AEM refers to print educational materials that have been transformed into the specialized formats of braille, large print, audio, and digital text.
Braille is a tactile system of reading and writing made up of raised dot patterns for letters, numbers, and punctuation marks. This format is used almost exclusively by people with visual impairments. Braille may be either embossed (a permanent printed document) or refreshable (electronically generated and accessed via a braille display device). Note: Oklahoma schools began the transition from English Braille American Edition (EBAE) to Unified English Braille (UEB) in 2016. Read the Oklahoma UEB Transition Plan approved by OSDE PDF or Word version.
Large print is generally defined as print that is larger than the print sizes commonly used by the general population (8 to 12 points in size). Some use a guideline for defining large print as 18 point or larger. A document rendered in large print format usually has more white space and may or may not look like the original document but contains the same information. Large print may be printed on pages that are the same size as a standard textbook page or on pages of a larger size.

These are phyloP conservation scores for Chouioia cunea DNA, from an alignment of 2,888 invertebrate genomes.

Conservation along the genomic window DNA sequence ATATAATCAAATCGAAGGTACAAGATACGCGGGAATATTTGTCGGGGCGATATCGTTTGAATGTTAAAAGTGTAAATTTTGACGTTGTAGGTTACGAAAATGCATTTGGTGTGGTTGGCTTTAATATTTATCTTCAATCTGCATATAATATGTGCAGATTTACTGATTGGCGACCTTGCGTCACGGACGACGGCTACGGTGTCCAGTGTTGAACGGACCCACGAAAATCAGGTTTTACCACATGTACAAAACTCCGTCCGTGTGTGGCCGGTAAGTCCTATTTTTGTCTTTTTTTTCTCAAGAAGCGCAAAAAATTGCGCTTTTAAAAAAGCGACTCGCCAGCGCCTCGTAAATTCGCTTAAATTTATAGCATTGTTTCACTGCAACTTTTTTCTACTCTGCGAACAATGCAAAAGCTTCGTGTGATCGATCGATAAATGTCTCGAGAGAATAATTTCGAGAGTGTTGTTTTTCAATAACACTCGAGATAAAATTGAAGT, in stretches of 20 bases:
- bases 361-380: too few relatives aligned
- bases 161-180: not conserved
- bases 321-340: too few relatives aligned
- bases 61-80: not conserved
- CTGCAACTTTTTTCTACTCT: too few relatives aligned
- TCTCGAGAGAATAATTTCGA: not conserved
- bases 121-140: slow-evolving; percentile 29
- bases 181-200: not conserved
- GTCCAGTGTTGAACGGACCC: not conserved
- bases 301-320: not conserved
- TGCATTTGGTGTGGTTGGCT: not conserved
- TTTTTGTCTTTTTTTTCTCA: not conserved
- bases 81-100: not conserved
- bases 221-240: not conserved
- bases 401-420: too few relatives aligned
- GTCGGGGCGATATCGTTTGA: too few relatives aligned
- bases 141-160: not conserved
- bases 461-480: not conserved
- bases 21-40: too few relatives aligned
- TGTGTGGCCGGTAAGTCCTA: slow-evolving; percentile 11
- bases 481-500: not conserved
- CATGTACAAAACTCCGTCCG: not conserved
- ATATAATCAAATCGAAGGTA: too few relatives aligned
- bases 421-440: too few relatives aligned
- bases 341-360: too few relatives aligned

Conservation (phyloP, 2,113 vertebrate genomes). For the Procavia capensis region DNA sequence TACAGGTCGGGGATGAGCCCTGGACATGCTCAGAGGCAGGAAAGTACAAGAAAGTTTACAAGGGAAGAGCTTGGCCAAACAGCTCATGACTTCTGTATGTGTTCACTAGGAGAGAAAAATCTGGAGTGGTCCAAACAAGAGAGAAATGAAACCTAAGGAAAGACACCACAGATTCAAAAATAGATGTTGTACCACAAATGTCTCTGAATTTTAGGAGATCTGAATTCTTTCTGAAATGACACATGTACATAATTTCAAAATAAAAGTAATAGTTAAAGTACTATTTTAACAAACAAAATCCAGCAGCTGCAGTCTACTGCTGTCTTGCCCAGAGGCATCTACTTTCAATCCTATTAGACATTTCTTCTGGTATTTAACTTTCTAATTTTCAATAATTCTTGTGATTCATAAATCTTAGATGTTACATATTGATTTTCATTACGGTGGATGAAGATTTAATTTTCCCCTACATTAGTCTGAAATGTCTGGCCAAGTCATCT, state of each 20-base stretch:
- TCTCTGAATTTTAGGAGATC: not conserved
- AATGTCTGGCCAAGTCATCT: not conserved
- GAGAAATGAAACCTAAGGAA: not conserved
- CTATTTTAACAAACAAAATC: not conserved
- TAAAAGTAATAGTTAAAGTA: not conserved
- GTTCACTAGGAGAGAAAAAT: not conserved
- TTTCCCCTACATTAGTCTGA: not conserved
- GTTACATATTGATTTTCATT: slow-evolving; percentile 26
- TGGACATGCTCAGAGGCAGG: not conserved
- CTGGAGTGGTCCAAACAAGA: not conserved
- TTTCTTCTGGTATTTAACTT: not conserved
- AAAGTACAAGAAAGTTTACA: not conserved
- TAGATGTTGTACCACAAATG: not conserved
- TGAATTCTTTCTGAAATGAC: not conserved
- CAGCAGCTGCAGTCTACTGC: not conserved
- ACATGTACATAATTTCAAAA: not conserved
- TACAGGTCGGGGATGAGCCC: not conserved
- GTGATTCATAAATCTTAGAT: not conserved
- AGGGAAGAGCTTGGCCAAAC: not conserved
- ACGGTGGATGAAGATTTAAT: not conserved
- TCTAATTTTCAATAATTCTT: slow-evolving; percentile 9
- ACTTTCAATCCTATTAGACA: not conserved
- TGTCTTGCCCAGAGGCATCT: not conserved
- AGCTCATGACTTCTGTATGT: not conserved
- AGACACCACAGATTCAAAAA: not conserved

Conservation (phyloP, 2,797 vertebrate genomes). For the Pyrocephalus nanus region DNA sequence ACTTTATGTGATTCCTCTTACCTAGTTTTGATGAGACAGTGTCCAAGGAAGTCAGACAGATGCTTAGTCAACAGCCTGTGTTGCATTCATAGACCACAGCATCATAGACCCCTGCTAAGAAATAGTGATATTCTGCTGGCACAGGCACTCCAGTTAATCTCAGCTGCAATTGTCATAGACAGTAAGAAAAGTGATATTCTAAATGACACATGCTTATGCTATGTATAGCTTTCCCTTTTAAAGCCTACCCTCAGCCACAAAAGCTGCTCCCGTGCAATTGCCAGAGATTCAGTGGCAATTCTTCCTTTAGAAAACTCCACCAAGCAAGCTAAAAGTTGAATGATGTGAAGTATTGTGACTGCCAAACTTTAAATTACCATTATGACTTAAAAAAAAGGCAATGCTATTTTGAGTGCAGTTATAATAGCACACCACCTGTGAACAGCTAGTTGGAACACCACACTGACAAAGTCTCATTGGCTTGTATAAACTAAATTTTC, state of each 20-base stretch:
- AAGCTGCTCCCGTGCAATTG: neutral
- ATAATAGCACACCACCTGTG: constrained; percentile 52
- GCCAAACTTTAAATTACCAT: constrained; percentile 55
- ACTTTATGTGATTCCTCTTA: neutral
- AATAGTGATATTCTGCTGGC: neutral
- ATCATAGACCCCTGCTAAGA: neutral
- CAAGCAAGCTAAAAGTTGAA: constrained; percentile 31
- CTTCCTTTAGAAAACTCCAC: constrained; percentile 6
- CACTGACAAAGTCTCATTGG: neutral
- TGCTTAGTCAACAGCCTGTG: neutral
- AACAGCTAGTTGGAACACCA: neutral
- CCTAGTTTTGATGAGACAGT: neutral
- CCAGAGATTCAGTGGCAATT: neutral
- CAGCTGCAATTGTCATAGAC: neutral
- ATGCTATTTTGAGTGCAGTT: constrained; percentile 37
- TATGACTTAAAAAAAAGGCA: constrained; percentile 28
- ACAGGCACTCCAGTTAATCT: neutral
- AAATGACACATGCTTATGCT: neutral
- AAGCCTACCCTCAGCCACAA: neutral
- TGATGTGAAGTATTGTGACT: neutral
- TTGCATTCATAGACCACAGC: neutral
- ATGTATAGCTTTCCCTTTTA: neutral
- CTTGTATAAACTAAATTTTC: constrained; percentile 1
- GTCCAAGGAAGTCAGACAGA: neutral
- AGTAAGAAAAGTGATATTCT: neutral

Audio refers to sound files, which include navigation and other accessibility features. Audio format may consist of recorded human voice or synthesized speech.
Digital is an electronic format that can be delivered via a computer or another device. Digital text can be easily transformed in many different ways depending upon student needs and the technology being used to display the content. To accommodate the needs and preferences of a user, various features can be manipulated such as size, fonts, colors, contrast, highlighting, and text-to-speech. The digital text format may contain both audio and visual output depending upon the way the content is developed and the technology that is being used.